Putin: ‘Patriotic’ Russian hackers may have targeted US election

Moscow( CNN) President vladimir putin seemed to suggest Thursday that “patriotic hackers” may have meddled in the US election, but insisted that none of their potential activities were state-backed.

Why deadly Kabul bombing is crisis for all of Afghanistan | Emma Graham-Harrison

Rise in strikes on Kabul after years of citys relative security a huge menace to the government, economy and civil society

For times the Afghan capital was an island of relative security rights in a number of countries battered by a rising tide of violence. The devastating bombing this Wednesday morning was confirmation that it has now become one of the most hazardous places available in Afghanistan, and is another heavy blow to a weak and fractured government.

The rising tempo of strikes in Kabul pose an outsize menace to the government, the fragile economy, to the foreign reinforcement that stops Afghanistan working, to education, media and civil society, that all cluster in the capital.

The strikes are also disproportionately lethal to civilians, because most military and government targets in the city are heavily protected.

If you are prepared to tolerate the slaughter of innocents[ strikes in Kabul] are a very effective means of getting to the people in power, told Kate Clark, of the Afghanistan Psychoanalysts Network. Afghanistan is a place that needs a bit of stability to get itself together, and crises like this really undermine national governments and peoples confidence that the government can protect them.

Such crisis also sow disarray in the western countries which provide funds and troops to prop up the governmental forces of the Afghan president, Ashraf Ghani.

Three times after David Cameron declared mission achieved and Barack Obama said the American war in Afghanistan was over, bloodbath in the heart of Kabul makes it clear that for Afghans “theres still” no pause in the violence.

There is little appetite in any western country for escalating the campaign again, even if generals on the floor are calling for more troops, and no recent suffer had indicated that foreign troops can bring real or lasting security.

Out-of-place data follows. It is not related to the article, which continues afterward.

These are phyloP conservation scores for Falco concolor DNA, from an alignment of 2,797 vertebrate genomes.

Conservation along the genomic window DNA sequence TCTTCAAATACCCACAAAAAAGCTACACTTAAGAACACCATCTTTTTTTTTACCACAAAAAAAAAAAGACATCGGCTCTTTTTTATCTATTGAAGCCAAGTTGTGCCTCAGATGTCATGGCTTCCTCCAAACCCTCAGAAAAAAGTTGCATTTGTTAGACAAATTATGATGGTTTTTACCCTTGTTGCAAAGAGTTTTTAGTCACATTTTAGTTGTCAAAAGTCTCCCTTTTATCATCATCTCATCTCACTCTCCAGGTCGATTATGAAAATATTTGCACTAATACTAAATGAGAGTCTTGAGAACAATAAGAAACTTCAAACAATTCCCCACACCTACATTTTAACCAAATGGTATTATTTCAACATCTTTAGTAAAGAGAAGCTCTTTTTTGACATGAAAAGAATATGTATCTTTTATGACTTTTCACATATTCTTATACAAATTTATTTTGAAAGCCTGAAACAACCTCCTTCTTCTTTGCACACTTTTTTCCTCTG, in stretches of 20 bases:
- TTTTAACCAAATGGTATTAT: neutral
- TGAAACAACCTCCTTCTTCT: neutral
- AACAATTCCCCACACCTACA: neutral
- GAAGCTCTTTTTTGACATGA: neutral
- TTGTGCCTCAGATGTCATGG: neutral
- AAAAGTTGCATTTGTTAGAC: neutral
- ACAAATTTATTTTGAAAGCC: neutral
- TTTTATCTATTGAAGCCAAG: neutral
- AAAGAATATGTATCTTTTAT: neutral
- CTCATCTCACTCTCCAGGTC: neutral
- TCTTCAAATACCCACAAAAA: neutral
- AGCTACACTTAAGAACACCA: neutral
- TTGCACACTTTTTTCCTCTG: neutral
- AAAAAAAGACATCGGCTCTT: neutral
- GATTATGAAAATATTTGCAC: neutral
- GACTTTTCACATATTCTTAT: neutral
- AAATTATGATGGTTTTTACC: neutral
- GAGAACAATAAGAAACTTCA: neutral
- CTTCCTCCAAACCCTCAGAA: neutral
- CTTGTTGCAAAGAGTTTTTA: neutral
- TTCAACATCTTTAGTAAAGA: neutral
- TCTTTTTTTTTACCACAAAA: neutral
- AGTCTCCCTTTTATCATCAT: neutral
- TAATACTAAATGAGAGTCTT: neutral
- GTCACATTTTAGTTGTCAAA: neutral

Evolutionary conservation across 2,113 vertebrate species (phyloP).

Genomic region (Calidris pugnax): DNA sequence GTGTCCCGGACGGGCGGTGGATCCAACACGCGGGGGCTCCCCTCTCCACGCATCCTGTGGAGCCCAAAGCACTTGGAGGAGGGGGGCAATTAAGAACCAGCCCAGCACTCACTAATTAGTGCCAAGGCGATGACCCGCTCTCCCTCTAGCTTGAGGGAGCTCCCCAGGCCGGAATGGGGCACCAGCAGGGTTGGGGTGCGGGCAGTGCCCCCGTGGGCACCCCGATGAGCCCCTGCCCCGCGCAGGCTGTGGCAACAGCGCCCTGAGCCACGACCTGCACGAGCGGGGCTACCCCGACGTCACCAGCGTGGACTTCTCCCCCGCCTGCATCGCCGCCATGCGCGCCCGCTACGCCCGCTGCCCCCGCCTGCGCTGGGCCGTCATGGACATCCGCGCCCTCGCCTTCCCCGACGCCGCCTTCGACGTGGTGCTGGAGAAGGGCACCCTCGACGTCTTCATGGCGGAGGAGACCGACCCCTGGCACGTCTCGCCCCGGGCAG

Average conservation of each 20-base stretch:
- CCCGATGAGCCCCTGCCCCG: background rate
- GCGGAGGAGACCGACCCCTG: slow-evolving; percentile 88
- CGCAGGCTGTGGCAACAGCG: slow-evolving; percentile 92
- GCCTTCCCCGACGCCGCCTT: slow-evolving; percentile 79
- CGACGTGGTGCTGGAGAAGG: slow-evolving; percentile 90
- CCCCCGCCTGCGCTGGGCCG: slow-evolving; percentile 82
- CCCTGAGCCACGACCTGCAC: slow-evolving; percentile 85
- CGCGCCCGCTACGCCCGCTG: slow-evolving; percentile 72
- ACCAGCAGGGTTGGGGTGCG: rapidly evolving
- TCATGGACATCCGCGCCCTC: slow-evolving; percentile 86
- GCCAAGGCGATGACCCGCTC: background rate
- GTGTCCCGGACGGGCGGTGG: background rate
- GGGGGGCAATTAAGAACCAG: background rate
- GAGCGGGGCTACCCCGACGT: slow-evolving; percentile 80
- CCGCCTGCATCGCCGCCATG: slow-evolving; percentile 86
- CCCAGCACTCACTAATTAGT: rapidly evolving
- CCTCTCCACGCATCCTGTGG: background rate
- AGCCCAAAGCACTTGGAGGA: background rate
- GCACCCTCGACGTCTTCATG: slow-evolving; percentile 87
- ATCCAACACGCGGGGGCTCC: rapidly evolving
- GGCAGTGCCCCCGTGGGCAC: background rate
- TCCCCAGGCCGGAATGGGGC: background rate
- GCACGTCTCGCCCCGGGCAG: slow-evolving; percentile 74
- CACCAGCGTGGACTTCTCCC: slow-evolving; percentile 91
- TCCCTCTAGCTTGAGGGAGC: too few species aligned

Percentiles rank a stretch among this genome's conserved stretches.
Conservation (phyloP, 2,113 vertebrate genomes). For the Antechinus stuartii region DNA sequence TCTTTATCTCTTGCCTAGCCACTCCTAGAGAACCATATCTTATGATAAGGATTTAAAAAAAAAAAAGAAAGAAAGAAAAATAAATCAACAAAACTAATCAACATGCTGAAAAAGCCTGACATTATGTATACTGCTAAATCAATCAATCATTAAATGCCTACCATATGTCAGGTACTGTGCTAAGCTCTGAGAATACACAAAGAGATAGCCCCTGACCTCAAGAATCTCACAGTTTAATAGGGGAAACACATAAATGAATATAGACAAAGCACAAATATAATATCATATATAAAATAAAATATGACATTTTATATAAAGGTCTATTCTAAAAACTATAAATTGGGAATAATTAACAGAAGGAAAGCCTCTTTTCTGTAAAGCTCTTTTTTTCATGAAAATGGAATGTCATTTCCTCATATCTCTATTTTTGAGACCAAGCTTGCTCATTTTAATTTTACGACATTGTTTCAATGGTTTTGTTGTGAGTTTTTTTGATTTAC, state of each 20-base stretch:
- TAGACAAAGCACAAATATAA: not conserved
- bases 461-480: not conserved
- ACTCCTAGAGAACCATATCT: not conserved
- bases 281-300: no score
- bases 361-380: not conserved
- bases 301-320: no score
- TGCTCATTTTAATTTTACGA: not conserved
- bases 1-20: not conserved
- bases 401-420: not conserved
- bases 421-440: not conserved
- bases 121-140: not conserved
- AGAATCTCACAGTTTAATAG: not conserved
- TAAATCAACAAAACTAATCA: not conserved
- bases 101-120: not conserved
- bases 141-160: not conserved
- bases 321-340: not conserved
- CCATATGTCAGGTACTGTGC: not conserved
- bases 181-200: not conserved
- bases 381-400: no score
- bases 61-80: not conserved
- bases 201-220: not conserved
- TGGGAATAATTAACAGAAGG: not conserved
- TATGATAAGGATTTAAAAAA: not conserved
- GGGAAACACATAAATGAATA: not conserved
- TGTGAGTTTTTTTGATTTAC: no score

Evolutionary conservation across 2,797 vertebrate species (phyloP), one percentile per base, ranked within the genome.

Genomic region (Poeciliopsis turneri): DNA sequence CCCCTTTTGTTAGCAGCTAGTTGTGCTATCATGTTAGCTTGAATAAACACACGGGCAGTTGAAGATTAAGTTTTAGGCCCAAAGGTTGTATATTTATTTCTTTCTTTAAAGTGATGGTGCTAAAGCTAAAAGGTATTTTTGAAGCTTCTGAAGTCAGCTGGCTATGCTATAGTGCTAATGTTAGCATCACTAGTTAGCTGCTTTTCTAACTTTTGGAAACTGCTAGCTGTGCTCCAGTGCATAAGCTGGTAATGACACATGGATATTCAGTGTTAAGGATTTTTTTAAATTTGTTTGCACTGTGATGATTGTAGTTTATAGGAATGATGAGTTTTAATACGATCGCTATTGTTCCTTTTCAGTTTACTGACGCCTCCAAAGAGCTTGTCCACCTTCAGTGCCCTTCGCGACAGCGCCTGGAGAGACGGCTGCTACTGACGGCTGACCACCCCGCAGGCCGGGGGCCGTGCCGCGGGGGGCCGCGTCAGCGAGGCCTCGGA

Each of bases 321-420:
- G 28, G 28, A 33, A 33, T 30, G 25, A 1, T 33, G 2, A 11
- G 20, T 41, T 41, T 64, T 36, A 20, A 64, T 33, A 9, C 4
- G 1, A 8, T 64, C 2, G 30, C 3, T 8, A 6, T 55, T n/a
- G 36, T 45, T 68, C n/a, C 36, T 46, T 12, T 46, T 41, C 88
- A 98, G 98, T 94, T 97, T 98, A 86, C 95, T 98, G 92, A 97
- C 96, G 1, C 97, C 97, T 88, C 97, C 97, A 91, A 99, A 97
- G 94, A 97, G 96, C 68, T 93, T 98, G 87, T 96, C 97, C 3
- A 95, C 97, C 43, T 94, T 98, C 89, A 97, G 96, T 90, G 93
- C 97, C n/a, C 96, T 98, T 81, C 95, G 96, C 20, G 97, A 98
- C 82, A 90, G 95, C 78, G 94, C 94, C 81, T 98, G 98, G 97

But few officials with any knowledge of record could advise their leaders to leave the government to its fate either, nonetheless weak and corrupt.

Last time foreign influences became their backs on Afghanistan, after the departure of Russian troops in 1989 prompted US disengagement, the two countries slid into the violent chaos and warlord feuding that spawned the Taliban.

In a world that had now been discovered the rise of Islamic State( Isis ), and where the internet accelerates the spread of both ideology and violence, it would seem reckless to experiment with letting Afghanistan deteriorate again.

Even before the most recent inhumanity, the United Nations had warned that this year was proving deadlier for civilians in Kabul than anywhere else in the two countries. Casualties in the capital were outpacing the restive eastern and southern districts Helmand, Kandahar or Nangahar that were the cradle of the insurgency and had been the bloody focus of the campaign in recent years.

Geographically, Kabul province had the highest number of civilian casualties due to suicide and complex strikes in Kabul city, the UN mission in Afghanistan said in a report on protection of civilians at the end of April.